The appeal here is from the order denying the motion to quash the execution, and denying the motion for an order declaring void the prior order of March 3, 1955.

It may be noted that only a copy of the minute entry of the court of July 7, 1955, denying the motion to quash is before us and that the husband, acting as his own attorney, has not provided us with a copy of the judgment, or of any written order made by the judge in that matter. The husband, acting as his own attorney, petitioned for a writ of review in this court, which was denied July 27, 1955. Thereafter, on September 1, 1955, the husband filed a notice of appeal.

The husband contends that the court did not have the authority to modify a pendente lite order for attorney's fees after an interlocutory judgment, which had itself been vacated by an order granting a motion for a new trial, because the temporary order became merged in the interlocutory judgment, and when the judgment was set aside, the temporary order went with it. Further, that where the record shows that the new trial was granted because the findings of fact were insufficient to support the judgment, the court does not have the authority to order the husband to pay attorney's fees to the wife to the end that she can have legal services in an attempt to obtain a new judgment in a second trial, and further, that where there is an affidavit of misconduct of the wife's attorney, the court has no authority to make an order of attorney's fees until the matter of the so-called misconduct is determined.

We are of the opinion that a reading of the statute itself demonstrates that the court had the power to make the order it made in this instance. Section 137.3 of the Civil Code is set forth in a footnote hereto.1 The action for divorce was certainly pending during all of the time in question, and although the husband puts great reliance on the phrase ‘and before entry of judgment’, we do not believe that under the circumstances, the legislature intended that a judgment which has been set aside is the type of judgment referred to in the section. Upon the motion for a new trial being granted the effect was to vacate and set aside the first interlocutory judgment and the parties were right where they were just immediately prior to the start of the first trial. The order for the $200 added attorney's fees and costs in the interlocutory judgment was vacated, but nothing else was stated in the judgment about attorney's fees.

The husband has cited many cases which were decided prior to the 1953 amendment to section 137.3, and so far as we are able to determine, in each instance, the order questioned was one for alimony and not for attorney's fees.

It has been determined repeatedly that the court has the power to modify an order for attorney's fee. Warner v. Warner, 34 Cal.2d 838, 215 P.2d 20; Glesby v. Glesby, 73 Cal.App.2d 301, 166 P.2d 347.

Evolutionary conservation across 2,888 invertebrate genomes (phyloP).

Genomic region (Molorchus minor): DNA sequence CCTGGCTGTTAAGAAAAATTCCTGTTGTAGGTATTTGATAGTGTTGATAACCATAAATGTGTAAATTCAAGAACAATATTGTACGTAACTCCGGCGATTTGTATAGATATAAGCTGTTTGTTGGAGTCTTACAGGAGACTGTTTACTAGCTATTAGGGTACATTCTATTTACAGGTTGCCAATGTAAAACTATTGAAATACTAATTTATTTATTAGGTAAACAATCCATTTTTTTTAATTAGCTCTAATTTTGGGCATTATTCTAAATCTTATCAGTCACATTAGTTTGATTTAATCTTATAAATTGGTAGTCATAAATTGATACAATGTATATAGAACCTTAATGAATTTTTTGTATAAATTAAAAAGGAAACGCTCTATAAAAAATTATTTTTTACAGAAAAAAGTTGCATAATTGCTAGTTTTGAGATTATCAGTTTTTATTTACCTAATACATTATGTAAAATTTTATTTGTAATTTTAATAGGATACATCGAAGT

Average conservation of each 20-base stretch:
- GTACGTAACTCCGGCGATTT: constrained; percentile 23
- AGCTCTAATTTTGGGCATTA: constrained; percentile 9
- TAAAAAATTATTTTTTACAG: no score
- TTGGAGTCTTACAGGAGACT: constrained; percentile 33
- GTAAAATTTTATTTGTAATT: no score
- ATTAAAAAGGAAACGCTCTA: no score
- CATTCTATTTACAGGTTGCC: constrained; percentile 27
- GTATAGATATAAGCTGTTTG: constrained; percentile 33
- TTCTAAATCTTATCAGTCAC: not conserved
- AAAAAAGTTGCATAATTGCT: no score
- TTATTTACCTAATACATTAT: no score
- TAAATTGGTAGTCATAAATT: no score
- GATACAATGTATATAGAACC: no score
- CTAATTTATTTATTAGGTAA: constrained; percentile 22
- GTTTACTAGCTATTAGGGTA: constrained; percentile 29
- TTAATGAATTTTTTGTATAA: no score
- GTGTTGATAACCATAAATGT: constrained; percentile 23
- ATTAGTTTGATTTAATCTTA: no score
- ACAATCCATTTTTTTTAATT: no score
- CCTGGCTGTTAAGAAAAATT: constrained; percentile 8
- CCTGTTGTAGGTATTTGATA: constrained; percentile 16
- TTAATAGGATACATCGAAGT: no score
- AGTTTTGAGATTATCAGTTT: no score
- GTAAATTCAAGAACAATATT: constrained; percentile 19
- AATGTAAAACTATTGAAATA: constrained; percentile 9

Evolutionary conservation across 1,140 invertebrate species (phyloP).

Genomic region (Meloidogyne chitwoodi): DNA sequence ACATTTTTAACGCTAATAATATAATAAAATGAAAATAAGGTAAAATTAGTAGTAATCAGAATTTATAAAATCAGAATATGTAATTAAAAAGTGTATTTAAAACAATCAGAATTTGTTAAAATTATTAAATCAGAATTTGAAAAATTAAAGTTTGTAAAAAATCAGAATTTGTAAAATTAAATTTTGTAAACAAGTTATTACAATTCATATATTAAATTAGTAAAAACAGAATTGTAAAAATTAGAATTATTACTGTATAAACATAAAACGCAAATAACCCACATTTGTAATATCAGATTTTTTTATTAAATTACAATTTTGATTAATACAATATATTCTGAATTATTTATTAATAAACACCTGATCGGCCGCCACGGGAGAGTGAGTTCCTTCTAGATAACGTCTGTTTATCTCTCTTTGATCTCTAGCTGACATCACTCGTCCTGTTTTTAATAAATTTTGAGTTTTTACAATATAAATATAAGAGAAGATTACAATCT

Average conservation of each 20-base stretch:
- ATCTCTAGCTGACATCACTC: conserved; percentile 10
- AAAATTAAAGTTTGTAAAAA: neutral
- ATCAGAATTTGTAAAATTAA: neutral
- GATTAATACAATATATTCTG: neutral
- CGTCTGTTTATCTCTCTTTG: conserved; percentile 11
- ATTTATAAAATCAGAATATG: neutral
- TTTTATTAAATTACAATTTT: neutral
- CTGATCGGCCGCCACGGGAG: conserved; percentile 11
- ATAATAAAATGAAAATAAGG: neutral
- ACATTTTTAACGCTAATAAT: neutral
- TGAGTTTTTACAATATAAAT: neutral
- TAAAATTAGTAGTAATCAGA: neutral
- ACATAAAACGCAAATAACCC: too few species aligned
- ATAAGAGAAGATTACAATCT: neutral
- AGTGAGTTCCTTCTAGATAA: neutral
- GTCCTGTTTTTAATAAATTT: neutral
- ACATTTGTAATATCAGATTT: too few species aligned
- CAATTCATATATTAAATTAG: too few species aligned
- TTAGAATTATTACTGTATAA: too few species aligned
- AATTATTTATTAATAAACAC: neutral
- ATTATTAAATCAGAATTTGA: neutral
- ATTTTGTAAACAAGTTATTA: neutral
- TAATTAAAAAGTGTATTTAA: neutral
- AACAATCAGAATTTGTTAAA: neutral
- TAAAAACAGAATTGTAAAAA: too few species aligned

Under the law as it presently is, the court can order fees for past services, and from the record here it is indicated that at least part of the fees so ordered were for past services performed by the attorney for the wife, such as preparing the affidavits in opposition to the motion for a new trial, the time expended in taking the deposition and the time consumed in consulting with three different sets of attorneys of the husband before the second trial.

There is no court reporter's transcript of the proceedings before the commissioner, and his findings of fact, as heretofore indicated, recite that there is no showing in the record of conduct such as the husband attributed to the wife's attorney. The commissioner and two trial judges have now ruled against the husband on his contention in this respect.

As to the lack of good faith of the wife, the record belies any such assertion upon the part of the defendant. The authorities cited by the husband have to do with good faith in the taking of an appeal, and not as to a proceeding such as is present in this case.

The appeal from the order of March 3, 1955, is dismissed and the order of July 7, 1955, is affirmed.


1.  ‘§ 137.3 [Cost of maintaining or defending action and attorney fees during pendency of action: Enforcement of order.] During the pendency of any action for annulment in which costs and attorney's fees are authorized by Section 87 of this code and of any action for divorce or for separate maintenance, or for the support, maintenance or education of children, upon an order to show cause or motion, and if such relief is requested in the complaint, cross complaint or answer, the court may order the husband or wife, or father or mother, as the case may be, to pay such amount as may be reasonably necessary for the cost of maintaining or defending the action and for attorney's fees; and from time to time and before entry of judgment upon application as aforesaid, the court may augment or modify the original award, if any, for costs and attorney's fees as may be reasonably necessary for the prosecution or defense of the action or any proceeding relating thereto. In respect to services rendered after the entry of judgment, upon application by an order to show cause or motion, the court may award such costs and attorney's fees as may be reasonably necessary to maintain or defend any subsequent proceeding therein, and may thereafter upon application as aforesaid augment or modify any award so made. Attorney's fees and costs within the provisions of this section may be awarded for legal services rendered or costs of action incurred prior, as well as subsequent, to any application or order of court therefor, including services rendered or costs incurred prior to the filing of the complaint. Any such order may be enforced by the court by execution or by such order or orders as, in its discretion, it may from time to time deem necessary.’

FOURT, Justice.

WHITE, P. J., and DORAN, J., concur.